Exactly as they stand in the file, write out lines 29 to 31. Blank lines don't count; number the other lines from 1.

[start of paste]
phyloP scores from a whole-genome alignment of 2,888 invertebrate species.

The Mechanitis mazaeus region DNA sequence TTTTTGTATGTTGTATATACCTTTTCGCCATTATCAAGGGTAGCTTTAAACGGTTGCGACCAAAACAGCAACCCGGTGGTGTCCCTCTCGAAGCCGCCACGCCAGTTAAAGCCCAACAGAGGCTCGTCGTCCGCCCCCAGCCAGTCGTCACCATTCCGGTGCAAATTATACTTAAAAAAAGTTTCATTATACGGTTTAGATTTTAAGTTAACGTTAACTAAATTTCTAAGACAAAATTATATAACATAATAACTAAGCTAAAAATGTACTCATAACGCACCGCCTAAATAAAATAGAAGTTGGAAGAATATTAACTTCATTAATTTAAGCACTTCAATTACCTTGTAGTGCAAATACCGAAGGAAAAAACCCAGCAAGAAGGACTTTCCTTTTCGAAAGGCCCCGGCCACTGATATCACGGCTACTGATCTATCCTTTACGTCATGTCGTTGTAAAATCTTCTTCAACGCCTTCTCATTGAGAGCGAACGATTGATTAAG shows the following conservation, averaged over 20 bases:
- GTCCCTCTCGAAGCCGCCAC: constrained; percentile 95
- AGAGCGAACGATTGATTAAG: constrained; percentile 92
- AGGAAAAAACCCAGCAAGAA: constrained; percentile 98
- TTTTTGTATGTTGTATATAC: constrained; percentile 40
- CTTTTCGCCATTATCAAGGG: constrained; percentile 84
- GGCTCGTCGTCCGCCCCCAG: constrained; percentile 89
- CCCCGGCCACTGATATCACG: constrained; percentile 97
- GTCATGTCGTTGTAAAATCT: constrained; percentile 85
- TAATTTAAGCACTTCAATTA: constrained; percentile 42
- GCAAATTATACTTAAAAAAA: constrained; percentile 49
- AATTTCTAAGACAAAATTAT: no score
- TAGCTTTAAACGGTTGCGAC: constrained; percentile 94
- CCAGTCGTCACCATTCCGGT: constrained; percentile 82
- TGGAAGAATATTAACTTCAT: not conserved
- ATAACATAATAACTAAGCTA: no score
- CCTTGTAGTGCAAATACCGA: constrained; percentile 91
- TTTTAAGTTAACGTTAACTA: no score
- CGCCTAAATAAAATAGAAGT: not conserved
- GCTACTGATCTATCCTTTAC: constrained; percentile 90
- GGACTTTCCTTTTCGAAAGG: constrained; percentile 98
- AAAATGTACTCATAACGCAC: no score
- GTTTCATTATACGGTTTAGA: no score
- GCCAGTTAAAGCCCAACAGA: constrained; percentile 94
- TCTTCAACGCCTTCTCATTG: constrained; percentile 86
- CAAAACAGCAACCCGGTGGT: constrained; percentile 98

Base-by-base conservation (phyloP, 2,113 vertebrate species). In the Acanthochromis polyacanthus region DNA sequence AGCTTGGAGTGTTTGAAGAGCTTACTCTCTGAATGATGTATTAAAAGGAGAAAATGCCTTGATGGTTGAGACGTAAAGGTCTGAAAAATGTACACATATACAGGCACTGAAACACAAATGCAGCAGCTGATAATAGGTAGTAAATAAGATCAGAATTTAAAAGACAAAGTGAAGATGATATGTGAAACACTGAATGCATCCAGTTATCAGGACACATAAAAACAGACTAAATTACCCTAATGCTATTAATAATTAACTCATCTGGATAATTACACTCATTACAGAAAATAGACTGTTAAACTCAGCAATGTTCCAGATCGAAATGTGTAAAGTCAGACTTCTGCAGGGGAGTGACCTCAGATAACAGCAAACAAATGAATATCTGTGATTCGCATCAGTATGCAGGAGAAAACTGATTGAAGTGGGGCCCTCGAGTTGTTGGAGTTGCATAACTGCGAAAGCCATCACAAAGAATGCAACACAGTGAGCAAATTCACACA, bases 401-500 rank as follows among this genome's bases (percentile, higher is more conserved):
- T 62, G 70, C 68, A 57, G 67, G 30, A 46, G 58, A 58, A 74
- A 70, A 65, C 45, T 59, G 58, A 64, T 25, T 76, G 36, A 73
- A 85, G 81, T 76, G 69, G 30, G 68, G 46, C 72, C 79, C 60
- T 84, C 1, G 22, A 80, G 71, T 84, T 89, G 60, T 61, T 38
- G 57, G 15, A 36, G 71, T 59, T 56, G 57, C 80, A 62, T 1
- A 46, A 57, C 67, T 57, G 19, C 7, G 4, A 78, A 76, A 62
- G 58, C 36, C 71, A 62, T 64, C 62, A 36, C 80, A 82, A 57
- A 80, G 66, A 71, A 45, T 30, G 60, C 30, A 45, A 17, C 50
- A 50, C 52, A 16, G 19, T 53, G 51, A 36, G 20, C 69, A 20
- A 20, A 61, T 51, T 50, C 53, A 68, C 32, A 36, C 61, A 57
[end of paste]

- T 62, G 70, C 68, A 57, G 67, G 30, A 46, G 58, A 58, A 74
- A 70, A 65, C 45, T 59, G 58, A 64, T 25, T 76, G 36, A 73
- A 85, G 81, T 76, G 69, G 30, G 68, G 46, C 72, C 79, C 60